FLORIDA: Artifacts from a 19th-century African-American community were exposed when Hurricane Michael uprooted dozens of trees at the site of a fort located on the Apalachicola River. The fort was originally built by the British during the War of 1812, and became a place of refuge for thousands of freed and escaped slaves who joined the British side. Shortly after the war’s end, the U.S. Navy attacked the fort, blowing up a munitions cache inside and killing hundreds of people. (Photo Courtesy Rhonda Kimbrough)
CAMBRIDGE, ENGLAND—According to a Gizmodo report, a new study of Must Farm suggests the well-preserved Bronze Age settlement was destroyed by fire just one year after it was built.
Located in eastern England, the site includes the remains of at least five roundhouses that stood on wooden stilts set in a small river in a wetland environment. The structures were connected by an internal walkway and enclosed with a fence.
Analysis of wooden beams indicated they were all cut in the same year, and were still green at the time of the fire. No signs of repairs were detected. “The fire was catastrophic,” explained Mark Knight of the University of Cambridge. Knight and his colleagues think the fire started inside at least one of the dwellings, which eventually collapsed into the river.
The silt preserved the charred wood, textiles, pottery, glass beads, bronze tools and weapons, grinding stones, loom weights, and spindle whorls recovered by the excavation team. Read the original scholarly article about this research in Antiquity. For more, go to “The Curse of a Medieval English Well.”
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ENGLAND: During the 3rd millennium B.C., Neolithic Britons held annual celebrations at sacred monuments such as Stonehenge. New research reveals that people from all over the island attended these BYOP—Bring Your Own Pig—feasts. Isotope analysis of porcine bones from several henge sites in southwestern England indicates that the pigs eaten there were not raised locally. Not only did people travel from as far away as Scotland, northeastern England, and western Wales, they transported their own pigs with them.
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CONNECTICUT: Coins, wampum beads, and other colonial-era objects found near the Webb-Deane-Stevens Museum in Wethersfield may be associated with the earliest settlers of Connecticut’s oldest English town. Archaeologists hope that these objects, along with the remains of a 17th-century wooden palisade, will provide vital information on one of the most infamous events in the state’s history—a 1637 raid by Pequot Indians that killed several colonists and helped fuel the deadly conflict known as the Pequot War.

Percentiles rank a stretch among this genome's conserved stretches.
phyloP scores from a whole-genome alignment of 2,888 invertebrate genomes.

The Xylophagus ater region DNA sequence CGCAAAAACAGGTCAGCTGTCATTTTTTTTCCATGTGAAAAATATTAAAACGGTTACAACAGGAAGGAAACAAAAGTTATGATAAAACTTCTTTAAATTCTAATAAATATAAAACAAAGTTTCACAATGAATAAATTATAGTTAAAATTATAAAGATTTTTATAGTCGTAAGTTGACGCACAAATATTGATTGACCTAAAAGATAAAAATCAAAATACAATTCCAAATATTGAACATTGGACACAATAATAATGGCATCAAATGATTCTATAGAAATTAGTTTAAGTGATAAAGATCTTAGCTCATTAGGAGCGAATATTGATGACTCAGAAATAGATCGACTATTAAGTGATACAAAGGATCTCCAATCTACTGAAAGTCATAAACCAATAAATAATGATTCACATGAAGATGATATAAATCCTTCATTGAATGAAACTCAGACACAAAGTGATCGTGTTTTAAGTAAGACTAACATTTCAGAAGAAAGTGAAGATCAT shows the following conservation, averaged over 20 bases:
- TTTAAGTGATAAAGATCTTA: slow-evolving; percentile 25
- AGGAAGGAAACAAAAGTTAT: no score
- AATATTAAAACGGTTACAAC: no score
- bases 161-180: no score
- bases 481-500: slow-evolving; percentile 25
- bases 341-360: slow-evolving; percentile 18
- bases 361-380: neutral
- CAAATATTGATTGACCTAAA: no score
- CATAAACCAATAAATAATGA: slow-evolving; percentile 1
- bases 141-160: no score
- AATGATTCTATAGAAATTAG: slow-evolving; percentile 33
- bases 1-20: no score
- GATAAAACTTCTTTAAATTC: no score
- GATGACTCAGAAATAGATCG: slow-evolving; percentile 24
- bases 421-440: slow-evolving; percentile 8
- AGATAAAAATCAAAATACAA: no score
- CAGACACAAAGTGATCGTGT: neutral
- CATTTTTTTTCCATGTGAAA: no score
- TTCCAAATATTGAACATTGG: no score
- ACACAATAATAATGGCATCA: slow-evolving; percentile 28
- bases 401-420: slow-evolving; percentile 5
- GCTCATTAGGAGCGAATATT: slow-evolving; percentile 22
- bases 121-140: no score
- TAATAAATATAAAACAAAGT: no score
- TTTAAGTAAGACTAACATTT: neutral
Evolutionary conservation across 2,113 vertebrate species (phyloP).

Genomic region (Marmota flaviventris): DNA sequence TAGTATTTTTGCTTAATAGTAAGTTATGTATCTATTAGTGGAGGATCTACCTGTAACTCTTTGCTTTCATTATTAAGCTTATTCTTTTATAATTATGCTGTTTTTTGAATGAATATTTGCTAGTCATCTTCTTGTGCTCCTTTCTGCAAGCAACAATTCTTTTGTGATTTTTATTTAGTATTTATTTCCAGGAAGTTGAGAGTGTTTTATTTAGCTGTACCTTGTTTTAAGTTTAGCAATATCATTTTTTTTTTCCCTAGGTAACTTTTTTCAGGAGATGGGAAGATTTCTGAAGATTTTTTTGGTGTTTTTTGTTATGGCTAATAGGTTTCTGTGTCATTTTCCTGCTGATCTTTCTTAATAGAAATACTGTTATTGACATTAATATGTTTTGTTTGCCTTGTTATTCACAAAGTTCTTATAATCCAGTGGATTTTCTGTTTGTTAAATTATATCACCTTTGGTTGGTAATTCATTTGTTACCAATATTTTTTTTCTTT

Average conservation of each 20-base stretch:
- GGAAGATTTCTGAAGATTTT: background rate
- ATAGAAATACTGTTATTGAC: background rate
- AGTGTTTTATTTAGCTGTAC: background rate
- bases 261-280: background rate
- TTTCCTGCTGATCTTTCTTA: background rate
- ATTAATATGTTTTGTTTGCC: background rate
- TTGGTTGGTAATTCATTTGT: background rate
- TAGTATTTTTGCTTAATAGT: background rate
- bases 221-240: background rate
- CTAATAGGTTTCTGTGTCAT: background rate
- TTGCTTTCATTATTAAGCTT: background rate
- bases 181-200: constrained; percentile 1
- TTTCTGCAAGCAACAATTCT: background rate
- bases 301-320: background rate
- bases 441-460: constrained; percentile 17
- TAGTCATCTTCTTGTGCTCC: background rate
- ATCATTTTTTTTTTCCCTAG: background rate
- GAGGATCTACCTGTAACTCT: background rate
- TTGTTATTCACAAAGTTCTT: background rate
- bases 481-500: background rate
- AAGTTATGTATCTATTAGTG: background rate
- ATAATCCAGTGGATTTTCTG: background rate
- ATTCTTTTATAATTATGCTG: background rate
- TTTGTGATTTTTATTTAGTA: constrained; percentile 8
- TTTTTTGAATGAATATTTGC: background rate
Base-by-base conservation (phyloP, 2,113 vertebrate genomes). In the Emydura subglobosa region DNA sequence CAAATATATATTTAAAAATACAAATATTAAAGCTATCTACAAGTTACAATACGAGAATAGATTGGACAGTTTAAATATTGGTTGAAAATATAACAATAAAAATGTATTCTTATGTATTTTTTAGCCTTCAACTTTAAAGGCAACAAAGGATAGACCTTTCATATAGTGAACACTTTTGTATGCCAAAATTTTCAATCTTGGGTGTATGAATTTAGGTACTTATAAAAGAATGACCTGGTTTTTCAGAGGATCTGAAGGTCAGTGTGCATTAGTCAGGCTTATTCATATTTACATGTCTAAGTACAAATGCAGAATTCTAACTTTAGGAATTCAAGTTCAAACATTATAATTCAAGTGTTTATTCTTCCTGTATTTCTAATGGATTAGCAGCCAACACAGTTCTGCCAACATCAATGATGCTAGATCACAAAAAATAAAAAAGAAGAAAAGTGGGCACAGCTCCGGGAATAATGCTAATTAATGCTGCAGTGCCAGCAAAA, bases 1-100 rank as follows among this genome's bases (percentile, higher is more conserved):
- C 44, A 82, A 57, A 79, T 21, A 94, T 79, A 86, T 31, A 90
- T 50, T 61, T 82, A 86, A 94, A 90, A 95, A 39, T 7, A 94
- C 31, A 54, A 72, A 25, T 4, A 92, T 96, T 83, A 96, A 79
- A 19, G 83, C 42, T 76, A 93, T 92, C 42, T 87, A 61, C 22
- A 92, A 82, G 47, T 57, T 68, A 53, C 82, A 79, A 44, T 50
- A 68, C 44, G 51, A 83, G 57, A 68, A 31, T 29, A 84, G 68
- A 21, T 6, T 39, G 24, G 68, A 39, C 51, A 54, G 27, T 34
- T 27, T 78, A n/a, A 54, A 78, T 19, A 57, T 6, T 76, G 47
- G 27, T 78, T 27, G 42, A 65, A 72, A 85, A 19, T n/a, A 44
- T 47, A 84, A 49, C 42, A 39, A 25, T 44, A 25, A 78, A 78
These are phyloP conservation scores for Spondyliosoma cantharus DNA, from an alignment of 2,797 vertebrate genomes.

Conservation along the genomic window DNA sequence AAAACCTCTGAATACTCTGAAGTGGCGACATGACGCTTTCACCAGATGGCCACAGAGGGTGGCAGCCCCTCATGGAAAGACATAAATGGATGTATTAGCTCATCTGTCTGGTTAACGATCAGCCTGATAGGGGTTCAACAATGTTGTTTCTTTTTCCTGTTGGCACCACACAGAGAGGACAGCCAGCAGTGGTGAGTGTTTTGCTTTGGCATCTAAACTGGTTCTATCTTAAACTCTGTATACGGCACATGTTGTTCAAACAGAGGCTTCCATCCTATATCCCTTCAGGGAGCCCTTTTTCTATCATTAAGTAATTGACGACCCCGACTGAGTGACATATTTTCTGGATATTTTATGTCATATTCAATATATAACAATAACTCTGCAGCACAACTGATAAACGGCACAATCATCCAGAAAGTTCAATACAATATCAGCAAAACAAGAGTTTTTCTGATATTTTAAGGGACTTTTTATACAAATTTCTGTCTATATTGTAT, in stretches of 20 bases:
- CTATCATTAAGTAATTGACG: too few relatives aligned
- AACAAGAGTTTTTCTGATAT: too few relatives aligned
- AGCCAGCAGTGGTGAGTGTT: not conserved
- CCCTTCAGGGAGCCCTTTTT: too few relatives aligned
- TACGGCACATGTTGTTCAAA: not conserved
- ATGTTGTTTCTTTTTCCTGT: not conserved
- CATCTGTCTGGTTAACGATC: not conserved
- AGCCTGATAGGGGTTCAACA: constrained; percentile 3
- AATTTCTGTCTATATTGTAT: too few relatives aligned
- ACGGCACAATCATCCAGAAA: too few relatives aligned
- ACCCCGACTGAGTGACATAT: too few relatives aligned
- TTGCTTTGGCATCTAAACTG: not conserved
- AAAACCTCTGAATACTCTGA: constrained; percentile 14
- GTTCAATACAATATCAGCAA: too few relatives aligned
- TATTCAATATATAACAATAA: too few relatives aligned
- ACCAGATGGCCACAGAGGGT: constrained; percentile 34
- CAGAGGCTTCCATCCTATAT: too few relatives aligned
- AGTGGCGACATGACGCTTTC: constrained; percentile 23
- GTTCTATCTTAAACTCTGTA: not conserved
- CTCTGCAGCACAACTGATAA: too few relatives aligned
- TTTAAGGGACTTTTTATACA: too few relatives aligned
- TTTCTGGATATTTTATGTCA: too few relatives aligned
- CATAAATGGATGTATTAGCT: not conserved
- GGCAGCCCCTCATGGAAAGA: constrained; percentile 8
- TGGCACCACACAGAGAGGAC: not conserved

ARCHAEOLOGY MAGAZINE NEWS
(Felipe Guaman Poma de Ayala, Public Domain)
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LIMA, PERU—Science News reports that Alejandro Chu of the Universidad Nacional Mayor de San Marcos and Gary Urton of Harvard University suggest that sets of colored and knotted strings discovered at Inkawasi, an Inca administrative center featuring a storage facility with large, rectangular rooms, may have been used to keep track of taxes. Chu and his team discovered the knotted textiles, called khipus, under traces of crops such as peanuts and chili peppers that had been spread evenly over a grid pattern impressed on the mud floor of each storage room. Chu and Urton argue that the Inkawasi khipus were coded for numbers equaling units of produce and a set percentage of a particular crop. “These khipus contain all the earmarks of the first known Inca taxation system,” Urton explained. For more, go to “An Overlooked Inca Wonder.”
THE SOCIETY IS NOW ON SUMMER BREAK
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New Thoughts on Inca Knotted Cords From Southern Peru
Tuesday, June 11, 2019
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England’s Bronze Age Roundhouses Preserved in River Silts
Wednesday, June 12, 2019
(Must Farm excavation by D. Webb)
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